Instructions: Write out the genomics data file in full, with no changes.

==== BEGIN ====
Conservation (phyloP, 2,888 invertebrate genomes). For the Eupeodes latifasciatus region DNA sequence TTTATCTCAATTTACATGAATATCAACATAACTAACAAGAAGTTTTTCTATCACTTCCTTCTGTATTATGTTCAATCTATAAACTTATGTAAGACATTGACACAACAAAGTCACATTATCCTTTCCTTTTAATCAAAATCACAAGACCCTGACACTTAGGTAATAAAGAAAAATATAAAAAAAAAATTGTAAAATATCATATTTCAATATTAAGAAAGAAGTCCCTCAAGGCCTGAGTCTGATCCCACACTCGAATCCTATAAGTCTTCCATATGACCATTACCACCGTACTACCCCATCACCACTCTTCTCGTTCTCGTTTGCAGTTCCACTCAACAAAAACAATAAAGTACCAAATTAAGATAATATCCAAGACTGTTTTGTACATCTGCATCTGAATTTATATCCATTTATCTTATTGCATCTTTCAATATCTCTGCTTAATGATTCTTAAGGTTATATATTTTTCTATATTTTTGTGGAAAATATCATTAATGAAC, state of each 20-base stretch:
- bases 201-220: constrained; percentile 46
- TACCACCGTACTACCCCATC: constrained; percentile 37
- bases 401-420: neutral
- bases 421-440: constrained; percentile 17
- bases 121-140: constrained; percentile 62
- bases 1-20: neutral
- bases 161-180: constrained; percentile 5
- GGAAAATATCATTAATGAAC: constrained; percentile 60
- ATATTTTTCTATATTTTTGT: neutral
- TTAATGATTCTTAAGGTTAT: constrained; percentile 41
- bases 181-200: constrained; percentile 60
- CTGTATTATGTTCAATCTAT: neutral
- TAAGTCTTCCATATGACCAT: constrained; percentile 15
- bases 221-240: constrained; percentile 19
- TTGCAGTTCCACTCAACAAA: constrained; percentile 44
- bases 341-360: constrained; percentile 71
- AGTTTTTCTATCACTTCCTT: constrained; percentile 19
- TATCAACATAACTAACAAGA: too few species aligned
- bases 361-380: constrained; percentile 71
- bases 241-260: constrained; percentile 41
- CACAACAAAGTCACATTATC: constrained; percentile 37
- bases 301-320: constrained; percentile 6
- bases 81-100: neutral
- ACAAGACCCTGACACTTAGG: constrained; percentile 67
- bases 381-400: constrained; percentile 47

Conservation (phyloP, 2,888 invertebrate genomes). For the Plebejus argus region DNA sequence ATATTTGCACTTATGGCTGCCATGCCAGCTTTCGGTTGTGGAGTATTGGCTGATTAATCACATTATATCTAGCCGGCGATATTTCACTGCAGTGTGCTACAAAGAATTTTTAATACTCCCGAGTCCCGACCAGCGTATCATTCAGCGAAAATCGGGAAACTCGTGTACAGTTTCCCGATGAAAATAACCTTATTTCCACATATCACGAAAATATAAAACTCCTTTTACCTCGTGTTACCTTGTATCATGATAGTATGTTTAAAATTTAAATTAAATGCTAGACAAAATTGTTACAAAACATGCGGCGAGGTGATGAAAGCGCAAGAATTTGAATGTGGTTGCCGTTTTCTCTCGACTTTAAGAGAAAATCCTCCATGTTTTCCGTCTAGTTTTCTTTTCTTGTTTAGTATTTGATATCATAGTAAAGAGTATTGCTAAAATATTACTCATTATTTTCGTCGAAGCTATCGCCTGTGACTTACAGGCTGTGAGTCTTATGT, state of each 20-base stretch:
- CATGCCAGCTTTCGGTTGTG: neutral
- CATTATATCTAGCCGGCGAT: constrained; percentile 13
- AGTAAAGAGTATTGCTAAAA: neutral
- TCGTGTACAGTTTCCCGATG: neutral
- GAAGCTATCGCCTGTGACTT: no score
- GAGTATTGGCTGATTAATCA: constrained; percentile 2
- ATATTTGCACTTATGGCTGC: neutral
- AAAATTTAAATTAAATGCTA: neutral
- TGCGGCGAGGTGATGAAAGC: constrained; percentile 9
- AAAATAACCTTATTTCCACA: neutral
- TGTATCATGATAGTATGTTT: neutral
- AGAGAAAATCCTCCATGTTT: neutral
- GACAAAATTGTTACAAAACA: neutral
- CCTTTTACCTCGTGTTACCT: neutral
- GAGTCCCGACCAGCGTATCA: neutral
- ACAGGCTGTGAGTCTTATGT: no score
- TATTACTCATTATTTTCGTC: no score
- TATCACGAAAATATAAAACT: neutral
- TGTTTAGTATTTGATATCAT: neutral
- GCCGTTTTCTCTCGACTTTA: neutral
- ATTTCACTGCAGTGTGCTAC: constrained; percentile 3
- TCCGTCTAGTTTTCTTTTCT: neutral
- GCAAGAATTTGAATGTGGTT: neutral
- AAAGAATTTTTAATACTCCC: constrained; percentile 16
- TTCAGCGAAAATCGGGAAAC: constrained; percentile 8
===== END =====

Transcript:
Conservation (phyloP, 2,888 invertebrate genomes). For the Eupeodes latifasciatus region DNA sequence TTTATCTCAATTTACATGAATATCAACATAACTAACAAGAAGTTTTTCTATCACTTCCTTCTGTATTATGTTCAATCTATAAACTTATGTAAGACATTGACACAACAAAGTCACATTATCCTTTCCTTTTAATCAAAATCACAAGACCCTGACACTTAGGTAATAAAGAAAAATATAAAAAAAAAATTGTAAAATATCATATTTCAATATTAAGAAAGAAGTCCCTCAAGGCCTGAGTCTGATCCCACACTCGAATCCTATAAGTCTTCCATATGACCATTACCACCGTACTACCCCATCACCACTCTTCTCGTTCTCGTTTGCAGTTCCACTCAACAAAAACAATAAAGTACCAAATTAAGATAATATCCAAGACTGTTTTGTACATCTGCATCTGAATTTATATCCATTTATCTTATTGCATCTTTCAATATCTCTGCTTAATGATTCTTAAGGTTATATATTTTTCTATATTTTTGTGGAAAATATCATTAATGAAC, state of each 20-base stretch:
- bases 201-220: constrained; percentile 46
- TACCACCGTACTACCCCATC: constrained; percentile 37
- bases 401-420: neutral
- bases 421-440: constrained; percentile 17
- bases 121-140: constrained; percentile 62
- bases 1-20: neutral
- bases 161-180: constrained; percentile 5
- GGAAAATATCATTAATGAAC: constrained; percentile 60
- ATATTTTTCTATATTTTTGT: neutral
- TTAATGATTCTTAAGGTTAT: constrained; percentile 41
- bases 181-200: constrained; percentile 60
- CTGTATTATGTTCAATCTAT: neutral
- TAAGTCTTCCATATGACCAT: constrained; percentile 15
- bases 221-240: constrained; percentile 19
- TTGCAGTTCCACTCAACAAA: constrained; percentile 44
- bases 341-360: constrained; percentile 71
- AGTTTTTCTATCACTTCCTT: constrained; percentile 19
- TATCAACATAACTAACAAGA: too few species aligned
- bases 361-380: constrained; percentile 71
- bases 241-260: constrained; percentile 41
- CACAACAAAGTCACATTATC: constrained; percentile 37
- bases 301-320: constrained; percentile 6
- bases 81-100: neutral
- ACAAGACCCTGACACTTAGG: constrained; percentile 67
- bases 381-400: constrained; percentile 47

Conservation (phyloP, 2,888 invertebrate genomes). For the Plebejus argus region DNA sequence ATATTTGCACTTATGGCTGCCATGCCAGCTTTCGGTTGTGGAGTATTGGCTGATTAATCACATTATATCTAGCCGGCGATATTTCACTGCAGTGTGCTACAAAGAATTTTTAATACTCCCGAGTCCCGACCAGCGTATCATTCAGCGAAAATCGGGAAACTCGTGTACAGTTTCCCGATGAAAATAACCTTATTTCCACATATCACGAAAATATAAAACTCCTTTTACCTCGTGTTACCTTGTATCATGATAGTATGTTTAAAATTTAAATTAAATGCTAGACAAAATTGTTACAAAACATGCGGCGAGGTGATGAAAGCGCAAGAATTTGAATGTGGTTGCCGTTTTCTCTCGACTTTAAGAGAAAATCCTCCATGTTTTCCGTCTAGTTTTCTTTTCTTGTTTAGTATTTGATATCATAGTAAAGAGTATTGCTAAAATATTACTCATTATTTTCGTCGAAGCTATCGCCTGTGACTTACAGGCTGTGAGTCTTATGT, state of each 20-base stretch:
- CATGCCAGCTTTCGGTTGTG: neutral
- CATTATATCTAGCCGGCGAT: constrained; percentile 13
- AGTAAAGAGTATTGCTAAAA: neutral
- TCGTGTACAGTTTCCCGATG: neutral
- GAAGCTATCGCCTGTGACTT: no score
- GAGTATTGGCTGATTAATCA: constrained; percentile 2
- ATATTTGCACTTATGGCTGC: neutral
- AAAATTTAAATTAAATGCTA: neutral
- TGCGGCGAGGTGATGAAAGC: constrained; percentile 9
- AAAATAACCTTATTTCCACA: neutral
- TGTATCATGATAGTATGTTT: neutral
- AGAGAAAATCCTCCATGTTT: neutral
- GACAAAATTGTTACAAAACA: neutral
- CCTTTTACCTCGTGTTACCT: neutral
- GAGTCCCGACCAGCGTATCA: neutral
- ACAGGCTGTGAGTCTTATGT: no score
- TATTACTCATTATTTTCGTC: no score
- TATCACGAAAATATAAAACT: neutral
- TGTTTAGTATTTGATATCAT: neutral
- GCCGTTTTCTCTCGACTTTA: neutral
- ATTTCACTGCAGTGTGCTAC: constrained; percentile 3
- TCCGTCTAGTTTTCTTTTCT: neutral
- GCAAGAATTTGAATGTGGTT: neutral
- AAAGAATTTTTAATACTCCC: constrained; percentile 16
- TTCAGCGAAAATCGGGAAAC: constrained; percentile 8